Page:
Notwithstanding her elite background, Figueres appears at ease in the wide-ranging settings that defined her life as a climate negotiator: “I have no problem sitting on the floor, sipping hot water from a dirty cup. I also have no problem sitting next to Prince Charles,” she said in a profile last August.
Figueres combines a career in diplomacy with leading roles in domestic ministries and was her country’s lead negotiator at the UN Convention on Climate Change from 1995 to 2010. Apart from her familiarity with member states and UN officials, Figueres also has nongovernmental experience from having lead the Center for Sustainable Development in the Americas and collaborating closely with civil society in preparing the Paris climate change summit meeting in December 2015.
Bokova displays a strong commitment to UN values, demonstrated during the 1990s transition process through her work toward the early admission of Bulgaria to the Council of Europe and advocating for the abolition of the death penalty. Her interviews since she was appointed to Unesco are full of statements on core UN values and affirm the importance of multilateral solutions.
Clark’s record on UN values also appears straightforward. Her opposition to the Iraq war during her time as prime minister, compared with her support of New Zealand’s participation in the UN-authorized Afghanistan intervention, reflect a firm belief in multilateral solutions. This is underlined by Clark’s interviews as both prime minister and as the UN Development Program administrator.
As Figueres built her career on combating climate change, her statements include much vocal support for UN values, such as building trust through institutions. Figueres’s commitment can also be accentuated by her performance in a recent public secretary-general candidates’ debate: when asked who would admit to UN responsibility and apologize to Haitians for a cholera outbreak connected to UN peacekeepers, she was the only candidate to raise her hand in a symbolic moment.
To what extent, however, have the three candidates been inclined to confront the support of or defense of UN values?
Bokova’s behavior across her career, especially at Unesco, seems almost exclusively motivated by balancing member state interests rather than pushing for a potentially controversial agenda defending UN principles. During her tenure, she balanced, for example, Unesco’s vote to recognize Palestine as a full member by also prioritizing Holocaust remembrance. Bokova has shown her confrontational side in response to the destruction of cultural heritage by ISIS in Syria, negotiating for the inclusion of references in Security Council resolution 2199. But engaging in confrontation was easier here because she did not need to speak against member states, who are united on the matter.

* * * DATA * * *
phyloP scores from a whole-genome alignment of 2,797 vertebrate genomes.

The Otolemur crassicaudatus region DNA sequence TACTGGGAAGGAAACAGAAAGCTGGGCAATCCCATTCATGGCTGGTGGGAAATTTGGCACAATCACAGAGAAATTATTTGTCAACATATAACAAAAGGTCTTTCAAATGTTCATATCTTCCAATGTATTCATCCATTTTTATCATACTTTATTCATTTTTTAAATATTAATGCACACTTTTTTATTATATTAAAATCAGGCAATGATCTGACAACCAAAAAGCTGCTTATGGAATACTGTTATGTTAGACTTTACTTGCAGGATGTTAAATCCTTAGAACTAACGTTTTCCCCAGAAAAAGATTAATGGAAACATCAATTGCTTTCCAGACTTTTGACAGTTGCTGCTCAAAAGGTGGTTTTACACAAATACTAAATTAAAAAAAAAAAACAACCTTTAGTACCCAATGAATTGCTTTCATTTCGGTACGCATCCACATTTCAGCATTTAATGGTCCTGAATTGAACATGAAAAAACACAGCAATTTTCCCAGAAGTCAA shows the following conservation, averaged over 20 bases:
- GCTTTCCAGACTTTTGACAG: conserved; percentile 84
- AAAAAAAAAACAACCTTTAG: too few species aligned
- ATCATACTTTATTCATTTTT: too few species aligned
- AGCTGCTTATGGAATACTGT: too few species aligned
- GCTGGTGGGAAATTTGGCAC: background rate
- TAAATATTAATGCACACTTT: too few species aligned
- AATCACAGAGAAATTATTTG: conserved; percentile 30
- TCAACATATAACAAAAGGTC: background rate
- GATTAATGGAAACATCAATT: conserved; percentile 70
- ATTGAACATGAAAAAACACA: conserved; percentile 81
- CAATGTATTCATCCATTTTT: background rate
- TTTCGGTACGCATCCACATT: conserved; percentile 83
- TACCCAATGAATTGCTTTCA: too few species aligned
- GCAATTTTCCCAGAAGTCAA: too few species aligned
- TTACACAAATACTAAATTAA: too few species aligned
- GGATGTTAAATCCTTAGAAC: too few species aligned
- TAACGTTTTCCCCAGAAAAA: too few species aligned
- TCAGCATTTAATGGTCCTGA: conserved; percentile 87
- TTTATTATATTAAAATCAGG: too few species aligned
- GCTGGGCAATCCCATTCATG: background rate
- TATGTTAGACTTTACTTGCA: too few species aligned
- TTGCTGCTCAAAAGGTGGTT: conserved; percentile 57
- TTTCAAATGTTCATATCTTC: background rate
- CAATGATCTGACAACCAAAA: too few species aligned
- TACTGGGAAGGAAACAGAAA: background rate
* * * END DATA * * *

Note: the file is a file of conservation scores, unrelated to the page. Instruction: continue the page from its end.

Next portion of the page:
Overall, Clark’s career displays a strong willingness to enter confrontations, evidenced, for example, by her decision to continue as Labour leader despite electoral defeat and party opposition in the mid-1990s in New Zealand. Some people have referred to Clark as “the minister for everything” during her time in office, while others characterize her as “straightforward” and a “trailblazer.” Further evidence of her willingness for confrontation has emerged in her management style at UNDP, where she cut an unprecedented number of senior-level jobs.
Figueres appears well versed in striking a balance between confrontation and compromise, as her negotiation of the Paris climate agreement attests. Here, “she was noted for her ability to bring warring factions together, with calm, good humour and occasional flashes of anger,” an article in The Guardian said. Her tenure at the UN Framework Convention on Climate Change, which started right after the failure of the Copenhagen summit meeting in 2009, has been characterized by direct, passionate communication on the importance of combating climate change and personal diplomacy with important figures.
As expected, all three candidates display a clear commitment to UN values on a rhetorical level. They differ across other qualities, however, with Clark and Figueres conforming more closely to expectations for a successful secretary-general. Clark and Figueres have been more willing to enter into confrontations when pursuing their agenda, while Bokova has emphasized safeguarding working relations.
This retrospect suggests that Figueres and Clark are more likely to become an activist secretary-general pursuing a normative agenda designed to safeguard and promote the UN’s main principles. Their varied socialization across all core UN dimensions should also make Figueres and Clark familiar with communicating effectively across different contexts and knowing which confrontations to pick.
Ingvild Bode is a lecturer in international relations at the University of Kent in Britain. From 2013 to 2015, she was a Japan Society for the Promotion of Science postdoctoral fellow with joint affiliation at United Nations University and the University of Tokyo. Her research agenda covers peace and security, particularly the potential influence of individuals on processes of policy change at the UN and changing state practices toward the use of force. Bold holds a Ph.D. in political science and international relations from the University of Tubingen, Germany.